R. Kelly was officially sentenced to 30 years in prison in late June after being found guilty of racketeering and sex trafficking crimes after allegations by multiple accusers, according to BBC News, but could serve longer behind bars. The singer is scheduled to stand trial again in August, this time in Chicago, where he faces charges of obstruction of justice and child pornography. But that’s not all, as the star is also facing sexual abuse allegations in two other states. His attorney claimed Kelly was not happy with the decision to jail him for 30 years and said he planned to appeal the decision.
However, Kelly should be pretty used to being in jail as the disgraced celebrity has been behind bars since 2019 when he was taken into custody. Since then, Kelly’s bail allegations have been denied multiple times, according to CNN, and his new experience following his initial conviction may be very different from what he’s used to after it was confirmed he was placed under suicide watch.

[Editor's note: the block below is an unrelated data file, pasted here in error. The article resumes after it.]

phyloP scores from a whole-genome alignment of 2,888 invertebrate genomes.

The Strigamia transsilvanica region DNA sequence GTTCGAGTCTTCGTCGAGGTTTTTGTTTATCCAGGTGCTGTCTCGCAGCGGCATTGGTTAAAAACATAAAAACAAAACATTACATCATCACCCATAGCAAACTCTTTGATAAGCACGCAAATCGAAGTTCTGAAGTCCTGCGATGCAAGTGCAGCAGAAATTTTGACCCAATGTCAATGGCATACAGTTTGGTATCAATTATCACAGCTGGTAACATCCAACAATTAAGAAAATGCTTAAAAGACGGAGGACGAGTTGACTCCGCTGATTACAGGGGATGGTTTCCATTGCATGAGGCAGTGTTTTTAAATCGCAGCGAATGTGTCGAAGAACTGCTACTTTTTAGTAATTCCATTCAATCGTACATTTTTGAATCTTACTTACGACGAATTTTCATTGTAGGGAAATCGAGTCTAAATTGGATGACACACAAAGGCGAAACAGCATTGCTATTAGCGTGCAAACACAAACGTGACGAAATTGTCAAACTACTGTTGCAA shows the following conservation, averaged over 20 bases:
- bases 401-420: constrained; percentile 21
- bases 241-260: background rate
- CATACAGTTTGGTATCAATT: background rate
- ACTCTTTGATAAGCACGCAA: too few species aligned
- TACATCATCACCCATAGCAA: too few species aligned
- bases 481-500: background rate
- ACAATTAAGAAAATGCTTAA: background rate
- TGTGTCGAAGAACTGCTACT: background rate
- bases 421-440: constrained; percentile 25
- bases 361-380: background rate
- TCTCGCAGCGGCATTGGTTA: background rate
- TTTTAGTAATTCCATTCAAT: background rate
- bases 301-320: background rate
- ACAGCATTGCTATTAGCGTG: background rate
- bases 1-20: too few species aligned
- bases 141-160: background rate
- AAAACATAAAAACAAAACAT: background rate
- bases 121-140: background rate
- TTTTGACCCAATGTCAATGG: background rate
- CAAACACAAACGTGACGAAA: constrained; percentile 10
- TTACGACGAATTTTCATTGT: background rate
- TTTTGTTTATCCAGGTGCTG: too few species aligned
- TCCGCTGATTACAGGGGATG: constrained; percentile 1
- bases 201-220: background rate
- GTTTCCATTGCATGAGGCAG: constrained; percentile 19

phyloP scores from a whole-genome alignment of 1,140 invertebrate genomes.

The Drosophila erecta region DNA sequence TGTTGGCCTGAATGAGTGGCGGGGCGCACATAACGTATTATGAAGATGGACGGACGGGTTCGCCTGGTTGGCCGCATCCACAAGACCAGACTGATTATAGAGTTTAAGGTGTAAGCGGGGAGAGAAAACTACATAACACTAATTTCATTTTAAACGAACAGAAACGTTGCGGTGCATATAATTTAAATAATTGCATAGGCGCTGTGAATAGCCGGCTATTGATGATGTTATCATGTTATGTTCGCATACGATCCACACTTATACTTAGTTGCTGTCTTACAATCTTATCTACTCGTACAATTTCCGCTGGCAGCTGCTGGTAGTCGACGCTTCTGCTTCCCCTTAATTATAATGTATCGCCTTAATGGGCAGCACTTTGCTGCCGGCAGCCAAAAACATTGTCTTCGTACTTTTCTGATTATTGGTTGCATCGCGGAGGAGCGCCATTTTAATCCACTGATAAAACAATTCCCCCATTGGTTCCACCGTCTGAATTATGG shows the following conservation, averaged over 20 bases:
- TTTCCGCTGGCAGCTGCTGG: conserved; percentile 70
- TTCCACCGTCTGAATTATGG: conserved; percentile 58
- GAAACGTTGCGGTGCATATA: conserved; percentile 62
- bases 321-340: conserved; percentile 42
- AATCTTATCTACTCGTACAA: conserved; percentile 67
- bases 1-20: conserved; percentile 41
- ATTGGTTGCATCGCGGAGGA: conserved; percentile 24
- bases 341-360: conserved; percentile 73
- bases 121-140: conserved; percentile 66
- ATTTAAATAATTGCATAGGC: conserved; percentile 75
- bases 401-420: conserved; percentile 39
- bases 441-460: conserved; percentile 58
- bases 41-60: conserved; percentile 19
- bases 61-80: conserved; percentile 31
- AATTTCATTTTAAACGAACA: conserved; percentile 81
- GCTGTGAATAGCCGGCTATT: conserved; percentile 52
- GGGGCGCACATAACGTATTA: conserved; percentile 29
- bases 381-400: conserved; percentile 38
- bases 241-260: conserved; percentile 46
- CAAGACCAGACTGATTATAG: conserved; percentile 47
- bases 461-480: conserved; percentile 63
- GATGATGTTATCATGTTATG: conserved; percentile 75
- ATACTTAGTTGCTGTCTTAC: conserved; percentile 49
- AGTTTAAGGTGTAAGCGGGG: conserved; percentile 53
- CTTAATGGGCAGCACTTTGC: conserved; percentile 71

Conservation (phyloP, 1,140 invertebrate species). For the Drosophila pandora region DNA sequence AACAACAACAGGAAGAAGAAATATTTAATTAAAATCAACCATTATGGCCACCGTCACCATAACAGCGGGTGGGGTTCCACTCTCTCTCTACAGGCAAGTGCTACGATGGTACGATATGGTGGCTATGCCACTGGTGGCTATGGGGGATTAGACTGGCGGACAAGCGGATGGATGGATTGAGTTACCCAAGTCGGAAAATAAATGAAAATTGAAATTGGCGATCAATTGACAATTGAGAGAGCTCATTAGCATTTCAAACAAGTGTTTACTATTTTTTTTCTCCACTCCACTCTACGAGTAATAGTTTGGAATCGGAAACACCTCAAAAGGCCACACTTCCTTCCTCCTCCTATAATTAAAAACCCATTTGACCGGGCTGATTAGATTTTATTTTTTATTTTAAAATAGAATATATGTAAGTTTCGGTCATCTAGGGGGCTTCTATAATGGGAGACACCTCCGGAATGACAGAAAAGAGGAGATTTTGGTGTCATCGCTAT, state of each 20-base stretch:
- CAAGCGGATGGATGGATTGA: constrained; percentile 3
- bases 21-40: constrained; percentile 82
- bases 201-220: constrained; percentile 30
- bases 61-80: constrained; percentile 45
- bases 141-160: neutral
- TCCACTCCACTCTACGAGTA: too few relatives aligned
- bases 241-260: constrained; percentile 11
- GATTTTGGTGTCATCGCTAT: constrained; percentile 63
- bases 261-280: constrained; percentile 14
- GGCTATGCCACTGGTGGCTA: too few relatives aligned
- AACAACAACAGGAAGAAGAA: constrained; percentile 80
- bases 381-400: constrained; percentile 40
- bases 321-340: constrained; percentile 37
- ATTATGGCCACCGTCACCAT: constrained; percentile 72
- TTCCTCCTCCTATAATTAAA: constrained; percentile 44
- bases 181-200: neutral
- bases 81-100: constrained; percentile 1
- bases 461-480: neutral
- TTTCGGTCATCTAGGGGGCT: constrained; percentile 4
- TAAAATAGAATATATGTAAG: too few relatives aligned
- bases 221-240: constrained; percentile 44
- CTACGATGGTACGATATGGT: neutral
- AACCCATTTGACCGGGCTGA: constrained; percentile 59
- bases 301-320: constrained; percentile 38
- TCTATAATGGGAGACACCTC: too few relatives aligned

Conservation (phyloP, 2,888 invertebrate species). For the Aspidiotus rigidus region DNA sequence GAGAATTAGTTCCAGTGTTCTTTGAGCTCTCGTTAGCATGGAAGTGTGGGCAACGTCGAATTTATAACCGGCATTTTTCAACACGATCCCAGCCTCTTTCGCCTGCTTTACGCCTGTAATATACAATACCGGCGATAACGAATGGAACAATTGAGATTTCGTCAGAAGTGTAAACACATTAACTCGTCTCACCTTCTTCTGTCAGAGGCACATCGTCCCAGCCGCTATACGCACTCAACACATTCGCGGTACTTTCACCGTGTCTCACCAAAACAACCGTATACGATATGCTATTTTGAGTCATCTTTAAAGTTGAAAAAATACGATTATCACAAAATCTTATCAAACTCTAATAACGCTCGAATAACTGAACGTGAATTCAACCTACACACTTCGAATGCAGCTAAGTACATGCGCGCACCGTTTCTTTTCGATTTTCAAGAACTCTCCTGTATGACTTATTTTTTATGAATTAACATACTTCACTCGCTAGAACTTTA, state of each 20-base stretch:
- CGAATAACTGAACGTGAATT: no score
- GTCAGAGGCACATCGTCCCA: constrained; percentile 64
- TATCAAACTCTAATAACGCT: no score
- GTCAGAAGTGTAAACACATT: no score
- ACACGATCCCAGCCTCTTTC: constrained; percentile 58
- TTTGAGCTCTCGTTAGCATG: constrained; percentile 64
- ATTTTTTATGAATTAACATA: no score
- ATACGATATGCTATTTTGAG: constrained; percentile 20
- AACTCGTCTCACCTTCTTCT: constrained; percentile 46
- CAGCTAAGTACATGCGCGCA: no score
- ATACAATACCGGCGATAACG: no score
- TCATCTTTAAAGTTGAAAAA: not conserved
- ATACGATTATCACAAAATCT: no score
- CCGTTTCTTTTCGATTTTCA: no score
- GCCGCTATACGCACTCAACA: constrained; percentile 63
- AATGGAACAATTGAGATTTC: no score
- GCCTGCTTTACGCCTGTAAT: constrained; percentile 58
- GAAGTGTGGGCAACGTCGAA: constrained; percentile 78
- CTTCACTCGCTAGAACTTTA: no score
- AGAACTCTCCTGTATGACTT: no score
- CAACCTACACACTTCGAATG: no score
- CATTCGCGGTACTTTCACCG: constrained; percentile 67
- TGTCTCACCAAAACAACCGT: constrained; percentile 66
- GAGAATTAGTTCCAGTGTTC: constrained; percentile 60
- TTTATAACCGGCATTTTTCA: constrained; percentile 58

R. Kelly is placed on suicide watch “for his own safety.”
The Brooklyn U.S. Attorney’s Office filed court documents following R. Kelly’s sentencing, with Assistant U.S. Attorney Melanie Speight alleging he was placed under suicide watch at Brooklyn’s Metropolitan Detention Center because they deemed it “for his own safety.” designated. Speight continued, per The Hollywood Reporter, “He is a convicted sex offender who has been sentenced to the next three decades in prison. He faces another federal criminal trial in Chicago in the immediate future on child pornography charges.”
Kelly’s attorney had filed a lawsuit alleging he had no thoughts of harming himself and that the placement under suicide watch was allegedly “solely for punitive purposes and because of his status as a high-profile inmate.” They added, “While the conditions of suicide surveillance may be appropriate for individuals who are genuinely at risk of self-harm, they are cruel and unconstitutional under the Eighth Amendment for individuals who are not suicidal.”
Kelly certainly hasn’t had the easiest time in prison, even being assaulted by a fellow inmate in August 2020. Kelly’s attorney Steve Greenberg tweeted at the time that he was unaware of the seriousness of Kelly’s injuries, adding: “Regardless of that, it is time to release Mr. Kelly. The government cannot ensure his safety and they cannot give him a day in court. We shouldn’t lock people up indefinitely because we can’t offer them due process!”
If you or someone you know is having suicidal thoughts, please call the National Suicide Prevention Lifeline at 1-800-273-TALK (8255).